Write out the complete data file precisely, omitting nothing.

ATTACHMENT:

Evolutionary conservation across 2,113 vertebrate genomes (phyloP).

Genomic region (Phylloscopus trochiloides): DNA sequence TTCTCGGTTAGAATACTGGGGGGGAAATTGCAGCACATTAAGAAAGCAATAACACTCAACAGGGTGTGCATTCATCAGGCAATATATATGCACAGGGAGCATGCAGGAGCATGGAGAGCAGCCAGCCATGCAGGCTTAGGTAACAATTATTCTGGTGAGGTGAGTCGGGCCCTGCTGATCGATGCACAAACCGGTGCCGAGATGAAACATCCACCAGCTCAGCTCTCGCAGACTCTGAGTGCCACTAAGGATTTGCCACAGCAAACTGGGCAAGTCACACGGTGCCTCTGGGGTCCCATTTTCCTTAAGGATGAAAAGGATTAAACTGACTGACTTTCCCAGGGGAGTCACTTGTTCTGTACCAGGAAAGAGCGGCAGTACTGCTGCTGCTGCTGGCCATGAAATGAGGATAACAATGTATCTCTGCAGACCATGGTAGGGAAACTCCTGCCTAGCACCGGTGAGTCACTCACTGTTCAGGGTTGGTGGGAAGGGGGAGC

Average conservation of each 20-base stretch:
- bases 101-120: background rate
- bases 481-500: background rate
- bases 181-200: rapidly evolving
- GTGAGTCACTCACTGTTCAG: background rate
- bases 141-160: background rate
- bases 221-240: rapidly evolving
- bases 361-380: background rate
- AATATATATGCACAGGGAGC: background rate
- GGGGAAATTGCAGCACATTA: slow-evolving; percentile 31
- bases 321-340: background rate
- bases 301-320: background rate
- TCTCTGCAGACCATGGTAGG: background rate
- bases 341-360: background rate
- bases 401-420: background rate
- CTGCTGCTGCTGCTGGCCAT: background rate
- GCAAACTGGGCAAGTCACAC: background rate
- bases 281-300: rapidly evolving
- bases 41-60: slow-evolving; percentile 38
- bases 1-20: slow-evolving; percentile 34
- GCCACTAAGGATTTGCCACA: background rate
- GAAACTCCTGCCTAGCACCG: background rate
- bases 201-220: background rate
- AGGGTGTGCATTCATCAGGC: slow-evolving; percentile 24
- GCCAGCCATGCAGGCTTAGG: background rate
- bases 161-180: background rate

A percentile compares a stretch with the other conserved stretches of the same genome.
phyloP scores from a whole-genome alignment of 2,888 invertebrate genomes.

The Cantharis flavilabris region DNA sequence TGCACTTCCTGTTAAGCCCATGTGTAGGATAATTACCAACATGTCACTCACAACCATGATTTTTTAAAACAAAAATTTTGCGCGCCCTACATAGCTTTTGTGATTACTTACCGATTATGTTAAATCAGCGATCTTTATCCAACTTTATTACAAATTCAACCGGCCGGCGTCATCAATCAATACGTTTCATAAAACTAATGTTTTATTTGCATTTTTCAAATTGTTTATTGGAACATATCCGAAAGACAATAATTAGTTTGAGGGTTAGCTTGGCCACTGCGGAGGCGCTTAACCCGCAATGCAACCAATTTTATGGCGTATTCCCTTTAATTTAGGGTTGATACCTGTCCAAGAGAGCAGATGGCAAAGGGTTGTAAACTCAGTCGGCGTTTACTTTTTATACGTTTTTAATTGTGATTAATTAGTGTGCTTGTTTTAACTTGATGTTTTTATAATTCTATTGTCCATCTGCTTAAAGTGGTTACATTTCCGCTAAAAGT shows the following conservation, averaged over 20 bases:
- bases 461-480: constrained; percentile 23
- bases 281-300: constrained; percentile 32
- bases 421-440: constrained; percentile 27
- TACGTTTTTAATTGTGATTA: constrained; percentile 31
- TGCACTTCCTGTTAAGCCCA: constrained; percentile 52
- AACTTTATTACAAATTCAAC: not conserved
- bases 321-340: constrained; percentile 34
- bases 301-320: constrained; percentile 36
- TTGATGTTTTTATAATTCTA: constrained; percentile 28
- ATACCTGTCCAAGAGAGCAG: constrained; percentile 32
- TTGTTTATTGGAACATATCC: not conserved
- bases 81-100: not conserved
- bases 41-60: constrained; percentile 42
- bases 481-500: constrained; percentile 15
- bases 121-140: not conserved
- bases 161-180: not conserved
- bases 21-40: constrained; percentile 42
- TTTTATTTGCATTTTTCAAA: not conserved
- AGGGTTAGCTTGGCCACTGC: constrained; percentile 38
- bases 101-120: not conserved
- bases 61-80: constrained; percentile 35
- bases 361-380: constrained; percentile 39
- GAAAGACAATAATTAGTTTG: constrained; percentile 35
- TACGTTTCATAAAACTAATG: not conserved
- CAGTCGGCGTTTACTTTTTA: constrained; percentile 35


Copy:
Evolutionary conservation across 2,113 vertebrate genomes (phyloP).

Genomic region (Phylloscopus trochiloides): DNA sequence TTCTCGGTTAGAATACTGGGGGGGAAATTGCAGCACATTAAGAAAGCAATAACACTCAACAGGGTGTGCATTCATCAGGCAATATATATGCACAGGGAGCATGCAGGAGCATGGAGAGCAGCCAGCCATGCAGGCTTAGGTAACAATTATTCTGGTGAGGTGAGTCGGGCCCTGCTGATCGATGCACAAACCGGTGCCGAGATGAAACATCCACCAGCTCAGCTCTCGCAGACTCTGAGTGCCACTAAGGATTTGCCACAGCAAACTGGGCAAGTCACACGGTGCCTCTGGGGTCCCATTTTCCTTAAGGATGAAAAGGATTAAACTGACTGACTTTCCCAGGGGAGTCACTTGTTCTGTACCAGGAAAGAGCGGCAGTACTGCTGCTGCTGCTGGCCATGAAATGAGGATAACAATGTATCTCTGCAGACCATGGTAGGGAAACTCCTGCCTAGCACCGGTGAGTCACTCACTGTTCAGGGTTGGTGGGAAGGGGGAGC

Average conservation of each 20-base stretch:
- bases 101-120: background rate
- bases 481-500: background rate
- bases 181-200: rapidly evolving
- GTGAGTCACTCACTGTTCAG: background rate
- bases 141-160: background rate
- bases 221-240: rapidly evolving
- bases 361-380: background rate
- AATATATATGCACAGGGAGC: background rate
- GGGGAAATTGCAGCACATTA: slow-evolving; percentile 31
- bases 321-340: background rate
- bases 301-320: background rate
- TCTCTGCAGACCATGGTAGG: background rate
- bases 341-360: background rate
- bases 401-420: background rate
- CTGCTGCTGCTGCTGGCCAT: background rate
- GCAAACTGGGCAAGTCACAC: background rate
- bases 281-300: rapidly evolving
- bases 41-60: slow-evolving; percentile 38
- bases 1-20: slow-evolving; percentile 34
- GCCACTAAGGATTTGCCACA: background rate
- GAAACTCCTGCCTAGCACCG: background rate
- bases 201-220: background rate
- AGGGTGTGCATTCATCAGGC: slow-evolving; percentile 24
- GCCAGCCATGCAGGCTTAGG: background rate
- bases 161-180: background rate

A percentile compares a stretch with the other conserved stretches of the same genome.
phyloP scores from a whole-genome alignment of 2,888 invertebrate genomes.

The Cantharis flavilabris region DNA sequence TGCACTTCCTGTTAAGCCCATGTGTAGGATAATTACCAACATGTCACTCACAACCATGATTTTTTAAAACAAAAATTTTGCGCGCCCTACATAGCTTTTGTGATTACTTACCGATTATGTTAAATCAGCGATCTTTATCCAACTTTATTACAAATTCAACCGGCCGGCGTCATCAATCAATACGTTTCATAAAACTAATGTTTTATTTGCATTTTTCAAATTGTTTATTGGAACATATCCGAAAGACAATAATTAGTTTGAGGGTTAGCTTGGCCACTGCGGAGGCGCTTAACCCGCAATGCAACCAATTTTATGGCGTATTCCCTTTAATTTAGGGTTGATACCTGTCCAAGAGAGCAGATGGCAAAGGGTTGTAAACTCAGTCGGCGTTTACTTTTTATACGTTTTTAATTGTGATTAATTAGTGTGCTTGTTTTAACTTGATGTTTTTATAATTCTATTGTCCATCTGCTTAAAGTGGTTACATTTCCGCTAAAAGT shows the following conservation, averaged over 20 bases:
- bases 461-480: constrained; percentile 23
- bases 281-300: constrained; percentile 32
- bases 421-440: constrained; percentile 27
- TACGTTTTTAATTGTGATTA: constrained; percentile 31
- TGCACTTCCTGTTAAGCCCA: constrained; percentile 52
- AACTTTATTACAAATTCAAC: not conserved
- bases 321-340: constrained; percentile 34
- bases 301-320: constrained; percentile 36
- TTGATGTTTTTATAATTCTA: constrained; percentile 28
- ATACCTGTCCAAGAGAGCAG: constrained; percentile 32
- TTGTTTATTGGAACATATCC: not conserved
- bases 81-100: not conserved
- bases 41-60: constrained; percentile 42
- bases 481-500: constrained; percentile 15
- bases 121-140: not conserved
- bases 161-180: not conserved
- bases 21-40: constrained; percentile 42
- TTTTATTTGCATTTTTCAAA: not conserved
- AGGGTTAGCTTGGCCACTGC: constrained; percentile 38
- bases 101-120: not conserved
- bases 61-80: constrained; percentile 35
- bases 361-380: constrained; percentile 39
- GAAAGACAATAATTAGTTTG: constrained; percentile 35
- TACGTTTCATAAAACTAATG: not conserved
- CAGTCGGCGTTTACTTTTTA: constrained; percentile 35